Secondary school dropout rates are high in low-income countries, and information gaps about school characteristics may be an important contributing factor. If school choices are made with imperfect information, households may choose schools that are too expensive, not a good fit academically, or too costly to commute to, increasing the likelihood of the students dropping out. These information gaps may be further exacerbated when students and parents fail to communicate before making high stakes schooling decisions. I study the importance of these information and communication gaps in the transition from primary to secondary school using a field experiment with 3,000 Kenyan students and their parents.
The intervention consisted of an informational meeting for 8th graders before they applied to secondary school, and randomly varied whether the parent participated in the meeting for a facilitated conversation with the student. Informational meetings with students led them to apply to more commutable schools without compromising school quality. Moreover, including the parents in these meetings improved parental knowledge about costs and led to better alignment of school preferences between the students and their parents. This ultimately led students to enroll in lower cost schools, generating meaningful savings, particularly for low income households.
An ongoing follow-up research project explores how access to schooling in low-income contexts has been impacted during the Covid-19 pandemic and the consequences for educational outcomes. Following Covid-19 related school closures in Kenya, a sample of 3,000 Kenyan primary school students were surveyed to measure access to remote learning materials. The study produced evidence suggesting that while gender gaps in schooling access may be closing at the primary school level, there may still be significant gaps in equality by socio-economic status that are particularly exacerbated during out of school periods such as Covid-19.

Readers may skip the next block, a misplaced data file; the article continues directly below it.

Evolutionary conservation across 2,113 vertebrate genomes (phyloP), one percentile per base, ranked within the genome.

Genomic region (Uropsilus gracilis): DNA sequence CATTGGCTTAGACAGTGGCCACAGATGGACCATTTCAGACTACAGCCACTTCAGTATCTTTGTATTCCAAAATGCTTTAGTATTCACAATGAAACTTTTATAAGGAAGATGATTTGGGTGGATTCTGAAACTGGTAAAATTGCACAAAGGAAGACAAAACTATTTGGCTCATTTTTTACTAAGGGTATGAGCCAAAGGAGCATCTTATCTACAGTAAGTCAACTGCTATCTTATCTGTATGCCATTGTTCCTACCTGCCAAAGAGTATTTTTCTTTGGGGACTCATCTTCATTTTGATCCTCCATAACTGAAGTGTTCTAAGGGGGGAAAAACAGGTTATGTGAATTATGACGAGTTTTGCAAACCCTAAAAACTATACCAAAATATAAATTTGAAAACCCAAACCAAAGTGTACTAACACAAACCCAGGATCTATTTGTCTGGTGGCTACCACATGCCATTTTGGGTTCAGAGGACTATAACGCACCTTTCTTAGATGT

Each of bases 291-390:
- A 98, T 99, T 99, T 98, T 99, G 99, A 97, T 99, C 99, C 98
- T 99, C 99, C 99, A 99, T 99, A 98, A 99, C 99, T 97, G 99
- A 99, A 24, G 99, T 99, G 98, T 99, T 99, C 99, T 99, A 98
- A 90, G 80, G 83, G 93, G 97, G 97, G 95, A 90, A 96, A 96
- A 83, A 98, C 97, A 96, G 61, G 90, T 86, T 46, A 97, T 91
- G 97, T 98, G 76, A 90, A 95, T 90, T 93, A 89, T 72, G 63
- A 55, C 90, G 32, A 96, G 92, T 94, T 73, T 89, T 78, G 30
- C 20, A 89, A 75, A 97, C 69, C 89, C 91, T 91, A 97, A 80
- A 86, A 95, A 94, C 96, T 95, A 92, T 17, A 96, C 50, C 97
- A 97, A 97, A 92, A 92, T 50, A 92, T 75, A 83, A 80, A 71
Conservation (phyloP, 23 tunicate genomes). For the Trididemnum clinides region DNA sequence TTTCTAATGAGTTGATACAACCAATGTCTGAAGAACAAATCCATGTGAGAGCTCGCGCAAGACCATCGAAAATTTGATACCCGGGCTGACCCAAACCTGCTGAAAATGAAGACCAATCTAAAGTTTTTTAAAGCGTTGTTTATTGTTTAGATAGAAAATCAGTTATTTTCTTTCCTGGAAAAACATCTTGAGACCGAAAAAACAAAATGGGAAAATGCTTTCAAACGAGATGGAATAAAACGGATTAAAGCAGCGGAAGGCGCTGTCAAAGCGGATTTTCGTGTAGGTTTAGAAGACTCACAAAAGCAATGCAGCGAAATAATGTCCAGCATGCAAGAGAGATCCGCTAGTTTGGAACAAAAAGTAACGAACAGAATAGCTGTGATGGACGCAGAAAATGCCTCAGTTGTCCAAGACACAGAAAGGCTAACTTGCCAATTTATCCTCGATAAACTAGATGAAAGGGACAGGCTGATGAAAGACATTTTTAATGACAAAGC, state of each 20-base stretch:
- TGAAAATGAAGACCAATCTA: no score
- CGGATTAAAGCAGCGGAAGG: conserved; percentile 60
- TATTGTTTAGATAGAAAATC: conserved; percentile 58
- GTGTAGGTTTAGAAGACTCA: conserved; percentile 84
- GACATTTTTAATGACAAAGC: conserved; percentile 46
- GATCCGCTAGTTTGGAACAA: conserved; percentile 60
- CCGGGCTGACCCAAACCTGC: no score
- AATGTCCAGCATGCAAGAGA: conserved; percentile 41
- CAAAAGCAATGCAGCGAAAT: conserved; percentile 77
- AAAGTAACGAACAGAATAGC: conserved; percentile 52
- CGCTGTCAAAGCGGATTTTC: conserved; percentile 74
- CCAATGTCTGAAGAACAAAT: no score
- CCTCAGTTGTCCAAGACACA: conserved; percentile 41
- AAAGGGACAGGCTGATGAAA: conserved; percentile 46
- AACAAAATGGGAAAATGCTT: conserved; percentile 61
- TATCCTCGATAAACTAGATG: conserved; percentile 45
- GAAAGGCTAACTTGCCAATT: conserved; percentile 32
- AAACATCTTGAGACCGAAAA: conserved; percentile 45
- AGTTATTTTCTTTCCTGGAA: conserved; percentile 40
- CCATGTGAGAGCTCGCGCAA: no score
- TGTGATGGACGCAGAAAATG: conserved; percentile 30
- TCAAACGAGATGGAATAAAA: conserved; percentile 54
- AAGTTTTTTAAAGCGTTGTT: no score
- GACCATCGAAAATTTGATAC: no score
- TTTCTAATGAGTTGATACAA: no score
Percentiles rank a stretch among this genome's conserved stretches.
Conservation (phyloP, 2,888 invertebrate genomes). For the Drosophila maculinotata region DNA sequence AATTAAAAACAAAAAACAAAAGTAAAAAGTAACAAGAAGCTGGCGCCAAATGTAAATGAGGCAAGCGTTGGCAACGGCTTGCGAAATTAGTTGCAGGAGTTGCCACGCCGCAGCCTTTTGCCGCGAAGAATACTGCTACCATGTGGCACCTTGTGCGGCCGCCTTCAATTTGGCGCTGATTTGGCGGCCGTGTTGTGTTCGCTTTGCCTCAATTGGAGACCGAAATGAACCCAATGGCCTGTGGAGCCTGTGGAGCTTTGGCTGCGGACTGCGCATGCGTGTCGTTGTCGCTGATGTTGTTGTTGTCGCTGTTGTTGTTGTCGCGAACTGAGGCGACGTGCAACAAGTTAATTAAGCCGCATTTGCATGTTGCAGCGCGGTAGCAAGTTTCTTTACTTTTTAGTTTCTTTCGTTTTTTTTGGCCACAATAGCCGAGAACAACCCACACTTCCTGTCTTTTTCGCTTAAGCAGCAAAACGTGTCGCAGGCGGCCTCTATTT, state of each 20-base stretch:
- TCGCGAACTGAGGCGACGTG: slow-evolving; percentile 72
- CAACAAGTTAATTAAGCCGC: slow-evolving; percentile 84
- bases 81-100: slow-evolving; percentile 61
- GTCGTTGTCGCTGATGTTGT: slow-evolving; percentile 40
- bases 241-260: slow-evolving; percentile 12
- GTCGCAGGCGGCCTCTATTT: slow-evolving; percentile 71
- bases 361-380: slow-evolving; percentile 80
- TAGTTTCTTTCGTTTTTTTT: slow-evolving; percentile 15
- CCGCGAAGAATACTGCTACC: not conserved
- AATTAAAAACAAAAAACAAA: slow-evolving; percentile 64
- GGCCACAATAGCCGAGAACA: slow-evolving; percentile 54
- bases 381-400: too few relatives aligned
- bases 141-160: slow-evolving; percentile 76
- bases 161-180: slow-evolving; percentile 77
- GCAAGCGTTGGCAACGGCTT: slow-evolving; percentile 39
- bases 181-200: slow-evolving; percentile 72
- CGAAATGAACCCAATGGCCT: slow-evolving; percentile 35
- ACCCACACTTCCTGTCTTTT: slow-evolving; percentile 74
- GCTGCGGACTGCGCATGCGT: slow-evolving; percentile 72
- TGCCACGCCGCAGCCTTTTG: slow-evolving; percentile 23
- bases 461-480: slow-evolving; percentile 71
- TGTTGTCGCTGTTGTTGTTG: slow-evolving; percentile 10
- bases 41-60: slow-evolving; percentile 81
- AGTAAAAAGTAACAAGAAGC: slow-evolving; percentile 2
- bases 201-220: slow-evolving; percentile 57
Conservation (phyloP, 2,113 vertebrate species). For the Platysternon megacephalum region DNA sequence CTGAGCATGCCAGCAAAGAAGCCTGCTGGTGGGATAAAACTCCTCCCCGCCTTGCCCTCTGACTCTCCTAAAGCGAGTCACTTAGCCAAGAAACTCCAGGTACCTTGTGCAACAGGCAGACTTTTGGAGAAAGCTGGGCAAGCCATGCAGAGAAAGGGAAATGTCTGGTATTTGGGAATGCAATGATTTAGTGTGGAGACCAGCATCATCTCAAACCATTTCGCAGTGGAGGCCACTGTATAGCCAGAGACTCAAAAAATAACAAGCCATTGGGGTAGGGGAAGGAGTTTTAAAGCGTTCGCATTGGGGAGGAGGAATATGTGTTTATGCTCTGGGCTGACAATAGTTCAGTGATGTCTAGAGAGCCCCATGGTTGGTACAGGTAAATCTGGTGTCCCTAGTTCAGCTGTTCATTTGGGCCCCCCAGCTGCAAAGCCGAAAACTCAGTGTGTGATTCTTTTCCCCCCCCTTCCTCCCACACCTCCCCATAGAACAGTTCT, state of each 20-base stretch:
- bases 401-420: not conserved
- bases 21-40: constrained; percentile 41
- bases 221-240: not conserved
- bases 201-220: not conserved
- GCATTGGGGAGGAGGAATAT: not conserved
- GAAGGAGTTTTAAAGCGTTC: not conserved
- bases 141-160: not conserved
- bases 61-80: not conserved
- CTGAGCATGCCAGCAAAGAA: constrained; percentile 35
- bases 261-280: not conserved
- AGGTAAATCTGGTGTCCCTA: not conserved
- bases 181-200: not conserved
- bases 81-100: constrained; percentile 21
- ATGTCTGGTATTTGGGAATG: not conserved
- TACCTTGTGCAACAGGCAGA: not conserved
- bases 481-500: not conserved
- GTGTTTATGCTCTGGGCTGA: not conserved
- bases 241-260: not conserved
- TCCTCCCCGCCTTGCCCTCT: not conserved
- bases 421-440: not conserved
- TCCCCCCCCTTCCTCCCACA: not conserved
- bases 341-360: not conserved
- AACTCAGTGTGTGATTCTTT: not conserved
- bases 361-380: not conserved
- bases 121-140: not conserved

Additionally, access to internet-based educational technology platforms was higher for students from higher income households due to differential ownership of smartphones and computers, suggesting that such tools could potentially widen the inequality in educational access. SMS-based learning tools were equally accessible to students across all income groups, highlighting their potential for making access more equitable. Next steps aim to assess the effectiveness of SMS-based educational platforms on educational outcomes using a field experiment in Kenya that provides a low-cost SMS intervention during school breaks and evaluates the effects on test score outcomes and high school readiness.
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